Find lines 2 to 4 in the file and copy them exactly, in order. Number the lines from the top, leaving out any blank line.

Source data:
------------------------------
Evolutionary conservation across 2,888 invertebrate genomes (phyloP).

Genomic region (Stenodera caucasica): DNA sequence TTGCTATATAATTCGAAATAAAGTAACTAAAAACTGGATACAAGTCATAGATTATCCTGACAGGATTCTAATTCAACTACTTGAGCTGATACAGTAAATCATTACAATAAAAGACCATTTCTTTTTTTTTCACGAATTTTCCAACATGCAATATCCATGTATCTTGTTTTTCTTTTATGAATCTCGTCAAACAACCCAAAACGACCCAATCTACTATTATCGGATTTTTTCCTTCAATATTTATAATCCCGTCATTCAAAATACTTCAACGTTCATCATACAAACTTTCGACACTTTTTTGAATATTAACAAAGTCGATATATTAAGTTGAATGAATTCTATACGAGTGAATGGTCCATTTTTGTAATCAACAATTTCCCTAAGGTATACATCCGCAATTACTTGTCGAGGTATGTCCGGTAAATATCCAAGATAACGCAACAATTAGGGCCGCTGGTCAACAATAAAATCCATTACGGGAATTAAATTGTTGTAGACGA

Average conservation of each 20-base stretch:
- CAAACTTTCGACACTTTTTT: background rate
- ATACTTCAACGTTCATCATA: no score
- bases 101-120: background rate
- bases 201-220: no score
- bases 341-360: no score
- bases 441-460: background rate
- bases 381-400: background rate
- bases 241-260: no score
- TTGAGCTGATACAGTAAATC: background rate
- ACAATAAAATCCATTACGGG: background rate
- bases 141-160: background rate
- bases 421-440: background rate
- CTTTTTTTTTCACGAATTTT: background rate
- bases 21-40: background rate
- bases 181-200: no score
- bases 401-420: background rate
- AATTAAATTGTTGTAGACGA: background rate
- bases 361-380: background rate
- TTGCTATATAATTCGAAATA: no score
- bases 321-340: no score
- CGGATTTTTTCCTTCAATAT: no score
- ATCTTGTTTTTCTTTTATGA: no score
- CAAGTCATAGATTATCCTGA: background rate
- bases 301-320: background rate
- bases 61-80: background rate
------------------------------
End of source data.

Genomic region (Stenodera caucasica): DNA sequence TTGCTATATAATTCGAAATAAAGTAACTAAAAACTGGATACAAGTCATAGATTATCCTGACAGGATTCTAATTCAACTACTTGAGCTGATACAGTAAATCATTACAATAAAAGACCATTTCTTTTTTTTTCACGAATTTTCCAACATGCAATATCCATGTATCTTGTTTTTCTTTTATGAATCTCGTCAAACAACCCAAAACGACCCAATCTACTATTATCGGATTTTTTCCTTCAATATTTATAATCCCGTCATTCAAAATACTTCAACGTTCATCATACAAACTTTCGACACTTTTTTGAATATTAACAAAGTCGATATATTAAGTTGAATGAATTCTATACGAGTGAATGGTCCATTTTTGTAATCAACAATTTCCCTAAGGTATACATCCGCAATTACTTGTCGAGGTATGTCCGGTAAATATCCAAGATAACGCAACAATTAGGGCCGCTGGTCAACAATAAAATCCATTACGGGAATTAAATTGTTGTAGACGA

Average conservation of each 20-base stretch:
- CAAACTTTCGACACTTTTTT: background rate